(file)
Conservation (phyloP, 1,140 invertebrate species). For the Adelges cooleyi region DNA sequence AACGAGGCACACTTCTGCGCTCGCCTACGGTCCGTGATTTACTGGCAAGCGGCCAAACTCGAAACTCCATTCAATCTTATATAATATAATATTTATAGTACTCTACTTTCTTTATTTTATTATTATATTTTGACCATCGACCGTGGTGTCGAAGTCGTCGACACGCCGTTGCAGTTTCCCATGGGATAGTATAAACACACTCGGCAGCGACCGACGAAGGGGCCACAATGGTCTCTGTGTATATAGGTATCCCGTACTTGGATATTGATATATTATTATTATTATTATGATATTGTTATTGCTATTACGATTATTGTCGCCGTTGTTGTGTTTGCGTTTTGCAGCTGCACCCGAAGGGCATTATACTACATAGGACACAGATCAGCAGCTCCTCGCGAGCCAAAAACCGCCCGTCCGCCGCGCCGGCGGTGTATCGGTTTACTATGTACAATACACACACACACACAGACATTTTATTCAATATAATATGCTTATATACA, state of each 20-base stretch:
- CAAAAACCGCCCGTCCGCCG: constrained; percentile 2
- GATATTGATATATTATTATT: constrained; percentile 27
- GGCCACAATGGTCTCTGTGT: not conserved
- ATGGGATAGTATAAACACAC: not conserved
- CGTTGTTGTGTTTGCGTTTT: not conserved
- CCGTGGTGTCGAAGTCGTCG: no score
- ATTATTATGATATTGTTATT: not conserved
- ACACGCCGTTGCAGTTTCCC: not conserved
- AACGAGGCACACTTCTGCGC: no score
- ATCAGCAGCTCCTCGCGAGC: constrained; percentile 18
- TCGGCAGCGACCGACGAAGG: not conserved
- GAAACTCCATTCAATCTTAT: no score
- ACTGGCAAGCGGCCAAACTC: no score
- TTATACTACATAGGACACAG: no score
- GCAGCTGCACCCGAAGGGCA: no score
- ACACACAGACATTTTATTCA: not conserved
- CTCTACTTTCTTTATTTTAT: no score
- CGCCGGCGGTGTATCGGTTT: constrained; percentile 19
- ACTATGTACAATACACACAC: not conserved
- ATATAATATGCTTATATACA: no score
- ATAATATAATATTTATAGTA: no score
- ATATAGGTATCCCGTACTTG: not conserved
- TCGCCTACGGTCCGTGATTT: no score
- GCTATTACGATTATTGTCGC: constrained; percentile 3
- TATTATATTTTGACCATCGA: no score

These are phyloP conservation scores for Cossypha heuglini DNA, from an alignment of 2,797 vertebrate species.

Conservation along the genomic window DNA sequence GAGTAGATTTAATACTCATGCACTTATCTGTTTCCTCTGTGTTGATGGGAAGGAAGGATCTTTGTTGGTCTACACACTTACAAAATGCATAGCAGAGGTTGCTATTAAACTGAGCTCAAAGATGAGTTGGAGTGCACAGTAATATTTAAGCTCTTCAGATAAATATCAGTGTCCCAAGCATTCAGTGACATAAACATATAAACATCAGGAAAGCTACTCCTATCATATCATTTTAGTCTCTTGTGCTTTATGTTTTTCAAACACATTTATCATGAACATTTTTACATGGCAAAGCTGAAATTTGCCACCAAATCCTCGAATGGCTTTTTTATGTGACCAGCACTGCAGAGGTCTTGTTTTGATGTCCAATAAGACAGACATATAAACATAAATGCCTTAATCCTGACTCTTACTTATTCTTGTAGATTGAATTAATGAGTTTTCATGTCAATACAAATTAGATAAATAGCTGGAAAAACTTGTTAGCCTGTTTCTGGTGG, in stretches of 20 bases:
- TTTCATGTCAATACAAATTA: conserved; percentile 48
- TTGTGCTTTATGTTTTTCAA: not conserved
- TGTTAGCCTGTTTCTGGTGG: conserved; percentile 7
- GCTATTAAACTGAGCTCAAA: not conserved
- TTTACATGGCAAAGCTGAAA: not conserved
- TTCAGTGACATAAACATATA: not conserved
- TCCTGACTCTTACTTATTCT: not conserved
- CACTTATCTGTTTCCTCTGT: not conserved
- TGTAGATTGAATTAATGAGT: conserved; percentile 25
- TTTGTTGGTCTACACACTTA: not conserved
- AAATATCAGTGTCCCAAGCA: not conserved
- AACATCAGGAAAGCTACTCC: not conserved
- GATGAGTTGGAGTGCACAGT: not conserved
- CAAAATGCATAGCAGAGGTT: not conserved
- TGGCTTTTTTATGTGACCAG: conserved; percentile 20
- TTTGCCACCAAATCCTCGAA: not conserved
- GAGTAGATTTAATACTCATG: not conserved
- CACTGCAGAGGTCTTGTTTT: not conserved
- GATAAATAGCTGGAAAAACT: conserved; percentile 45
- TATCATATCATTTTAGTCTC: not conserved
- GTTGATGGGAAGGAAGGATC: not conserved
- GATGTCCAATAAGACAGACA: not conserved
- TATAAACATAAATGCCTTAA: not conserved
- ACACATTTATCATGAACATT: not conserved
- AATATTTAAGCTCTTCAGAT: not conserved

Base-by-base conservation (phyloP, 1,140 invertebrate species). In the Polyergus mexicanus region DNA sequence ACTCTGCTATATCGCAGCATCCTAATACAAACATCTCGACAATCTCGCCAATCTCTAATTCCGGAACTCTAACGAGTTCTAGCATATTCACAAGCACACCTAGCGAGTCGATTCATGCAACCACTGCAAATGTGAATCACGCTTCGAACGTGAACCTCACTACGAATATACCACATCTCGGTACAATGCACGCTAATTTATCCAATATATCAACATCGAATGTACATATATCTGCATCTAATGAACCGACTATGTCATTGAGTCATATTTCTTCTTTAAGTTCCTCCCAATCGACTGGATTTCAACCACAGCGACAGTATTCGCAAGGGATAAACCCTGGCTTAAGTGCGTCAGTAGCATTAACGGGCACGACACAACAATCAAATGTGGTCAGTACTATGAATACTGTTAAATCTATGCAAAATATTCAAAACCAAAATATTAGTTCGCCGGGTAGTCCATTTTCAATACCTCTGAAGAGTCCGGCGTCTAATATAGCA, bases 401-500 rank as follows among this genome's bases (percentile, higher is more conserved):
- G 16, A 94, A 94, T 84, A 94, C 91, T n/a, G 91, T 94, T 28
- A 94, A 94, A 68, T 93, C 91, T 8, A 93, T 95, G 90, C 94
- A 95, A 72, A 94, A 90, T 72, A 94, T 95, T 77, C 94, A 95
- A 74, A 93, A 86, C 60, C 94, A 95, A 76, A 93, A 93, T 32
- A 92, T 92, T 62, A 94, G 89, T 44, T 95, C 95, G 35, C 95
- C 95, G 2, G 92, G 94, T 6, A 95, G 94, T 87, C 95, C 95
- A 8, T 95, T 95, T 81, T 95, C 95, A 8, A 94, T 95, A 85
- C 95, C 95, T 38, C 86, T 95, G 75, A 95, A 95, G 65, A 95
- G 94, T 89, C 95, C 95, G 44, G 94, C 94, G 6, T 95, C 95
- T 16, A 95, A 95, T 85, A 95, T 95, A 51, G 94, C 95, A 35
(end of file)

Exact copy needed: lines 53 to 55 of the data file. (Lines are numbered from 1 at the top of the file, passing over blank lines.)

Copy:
- AATATTTAAGCTCTTCAGAT: not conserved

Base-by-base conservation (phyloP, 1,140 invertebrate species). In the Polyergus mexicanus region DNA sequence ACTCTGCTATATCGCAGCATCCTAATACAAACATCTCGACAATCTCGCCAATCTCTAATTCCGGAACTCTAACGAGTTCTAGCATATTCACAAGCACACCTAGCGAGTCGATTCATGCAACCACTGCAAATGTGAATCACGCTTCGAACGTGAACCTCACTACGAATATACCACATCTCGGTACAATGCACGCTAATTTATCCAATATATCAACATCGAATGTACATATATCTGCATCTAATGAACCGACTATGTCATTGAGTCATATTTCTTCTTTAAGTTCCTCCCAATCGACTGGATTTCAACCACAGCGACAGTATTCGCAAGGGATAAACCCTGGCTTAAGTGCGTCAGTAGCATTAACGGGCACGACACAACAATCAAATGTGGTCAGTACTATGAATACTGTTAAATCTATGCAAAATATTCAAAACCAAAATATTAGTTCGCCGGGTAGTCCATTTTCAATACCTCTGAAGAGTCCGGCGTCTAATATAGCA, bases 401-500 rank as follows among this genome's bases (percentile, higher is more conserved):
- G 16, A 94, A 94, T 84, A 94, C 91, T n/a, G 91, T 94, T 28